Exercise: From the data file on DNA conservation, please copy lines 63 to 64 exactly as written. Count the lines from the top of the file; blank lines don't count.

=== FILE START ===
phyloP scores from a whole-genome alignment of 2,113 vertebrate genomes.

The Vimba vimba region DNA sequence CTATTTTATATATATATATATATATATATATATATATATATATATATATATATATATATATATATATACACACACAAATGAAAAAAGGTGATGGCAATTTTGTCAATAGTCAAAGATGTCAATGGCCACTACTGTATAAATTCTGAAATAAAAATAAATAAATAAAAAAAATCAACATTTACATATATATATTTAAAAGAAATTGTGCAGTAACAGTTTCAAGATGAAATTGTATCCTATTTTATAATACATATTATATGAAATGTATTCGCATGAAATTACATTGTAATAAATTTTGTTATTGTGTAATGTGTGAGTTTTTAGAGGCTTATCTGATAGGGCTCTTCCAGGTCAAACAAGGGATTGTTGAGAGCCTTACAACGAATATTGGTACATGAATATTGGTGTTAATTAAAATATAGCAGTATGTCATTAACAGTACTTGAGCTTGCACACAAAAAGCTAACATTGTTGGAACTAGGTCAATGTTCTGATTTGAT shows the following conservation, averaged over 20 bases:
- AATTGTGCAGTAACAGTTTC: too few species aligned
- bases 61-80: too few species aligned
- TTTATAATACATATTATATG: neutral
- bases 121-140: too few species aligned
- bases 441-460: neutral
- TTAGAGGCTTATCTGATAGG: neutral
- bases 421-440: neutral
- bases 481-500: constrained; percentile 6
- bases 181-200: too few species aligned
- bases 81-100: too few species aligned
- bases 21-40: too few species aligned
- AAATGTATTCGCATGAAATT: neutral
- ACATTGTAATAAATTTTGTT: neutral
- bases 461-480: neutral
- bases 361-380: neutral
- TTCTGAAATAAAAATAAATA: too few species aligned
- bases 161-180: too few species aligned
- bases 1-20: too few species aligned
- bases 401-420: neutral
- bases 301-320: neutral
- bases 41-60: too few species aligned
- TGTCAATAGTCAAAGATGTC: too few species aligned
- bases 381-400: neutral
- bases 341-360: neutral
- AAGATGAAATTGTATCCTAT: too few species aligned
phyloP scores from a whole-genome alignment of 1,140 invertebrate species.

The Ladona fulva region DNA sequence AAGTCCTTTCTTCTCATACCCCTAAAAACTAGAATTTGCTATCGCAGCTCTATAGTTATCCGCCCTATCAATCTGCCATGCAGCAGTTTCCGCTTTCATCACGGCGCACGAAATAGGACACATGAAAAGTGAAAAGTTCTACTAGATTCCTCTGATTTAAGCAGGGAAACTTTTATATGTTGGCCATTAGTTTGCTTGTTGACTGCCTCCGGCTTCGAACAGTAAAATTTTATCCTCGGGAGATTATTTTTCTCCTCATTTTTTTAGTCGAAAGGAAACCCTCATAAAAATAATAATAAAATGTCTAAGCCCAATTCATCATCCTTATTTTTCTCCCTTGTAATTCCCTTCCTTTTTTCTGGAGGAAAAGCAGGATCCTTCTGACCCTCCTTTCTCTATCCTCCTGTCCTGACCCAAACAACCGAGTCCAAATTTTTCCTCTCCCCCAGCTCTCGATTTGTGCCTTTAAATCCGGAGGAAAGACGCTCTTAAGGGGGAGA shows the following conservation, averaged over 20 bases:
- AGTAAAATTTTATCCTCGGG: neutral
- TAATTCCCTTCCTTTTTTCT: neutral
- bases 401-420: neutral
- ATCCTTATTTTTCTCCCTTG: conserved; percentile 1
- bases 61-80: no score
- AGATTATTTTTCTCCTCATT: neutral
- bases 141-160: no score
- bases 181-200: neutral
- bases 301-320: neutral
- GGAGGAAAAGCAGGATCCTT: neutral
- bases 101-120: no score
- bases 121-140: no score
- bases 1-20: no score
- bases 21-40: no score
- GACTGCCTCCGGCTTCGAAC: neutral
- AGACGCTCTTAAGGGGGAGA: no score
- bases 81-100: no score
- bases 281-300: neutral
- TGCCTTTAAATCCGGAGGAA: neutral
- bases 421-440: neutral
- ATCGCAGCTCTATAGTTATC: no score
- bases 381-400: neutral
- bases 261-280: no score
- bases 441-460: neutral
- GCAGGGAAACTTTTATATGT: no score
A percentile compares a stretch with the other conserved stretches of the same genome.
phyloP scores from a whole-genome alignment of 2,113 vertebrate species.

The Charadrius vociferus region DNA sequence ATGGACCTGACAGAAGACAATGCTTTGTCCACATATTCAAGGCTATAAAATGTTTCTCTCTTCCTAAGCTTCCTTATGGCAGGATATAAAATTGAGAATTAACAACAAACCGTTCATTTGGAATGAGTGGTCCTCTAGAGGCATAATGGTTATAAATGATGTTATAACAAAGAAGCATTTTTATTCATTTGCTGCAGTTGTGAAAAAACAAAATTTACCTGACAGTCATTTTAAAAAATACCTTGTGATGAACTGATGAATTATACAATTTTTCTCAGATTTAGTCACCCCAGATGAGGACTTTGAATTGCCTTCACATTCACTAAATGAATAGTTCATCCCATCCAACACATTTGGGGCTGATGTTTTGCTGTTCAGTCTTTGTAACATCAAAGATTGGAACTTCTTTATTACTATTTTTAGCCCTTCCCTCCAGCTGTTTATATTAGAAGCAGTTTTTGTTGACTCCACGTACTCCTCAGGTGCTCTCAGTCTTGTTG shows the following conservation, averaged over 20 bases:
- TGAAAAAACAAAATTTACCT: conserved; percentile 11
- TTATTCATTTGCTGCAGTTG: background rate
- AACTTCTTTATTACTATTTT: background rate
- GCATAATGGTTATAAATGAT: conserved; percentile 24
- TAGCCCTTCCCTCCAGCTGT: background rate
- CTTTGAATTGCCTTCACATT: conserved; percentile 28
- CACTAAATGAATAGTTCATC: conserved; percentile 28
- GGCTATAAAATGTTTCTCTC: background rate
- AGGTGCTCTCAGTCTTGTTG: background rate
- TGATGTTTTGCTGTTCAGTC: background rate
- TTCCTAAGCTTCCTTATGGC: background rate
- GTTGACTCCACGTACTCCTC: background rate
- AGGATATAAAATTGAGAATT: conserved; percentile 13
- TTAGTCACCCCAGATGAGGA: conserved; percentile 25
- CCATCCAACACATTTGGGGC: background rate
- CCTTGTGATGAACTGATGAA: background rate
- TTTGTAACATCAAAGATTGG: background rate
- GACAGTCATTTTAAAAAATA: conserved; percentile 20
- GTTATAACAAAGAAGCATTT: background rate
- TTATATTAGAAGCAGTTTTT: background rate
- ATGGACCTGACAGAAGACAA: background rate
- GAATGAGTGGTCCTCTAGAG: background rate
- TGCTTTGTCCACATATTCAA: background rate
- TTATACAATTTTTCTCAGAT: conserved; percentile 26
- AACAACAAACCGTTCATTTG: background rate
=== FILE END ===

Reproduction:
- CTTTGAATTGCCTTCACATT: conserved; percentile 28
- CACTAAATGAATAGTTCATC: conserved; percentile 28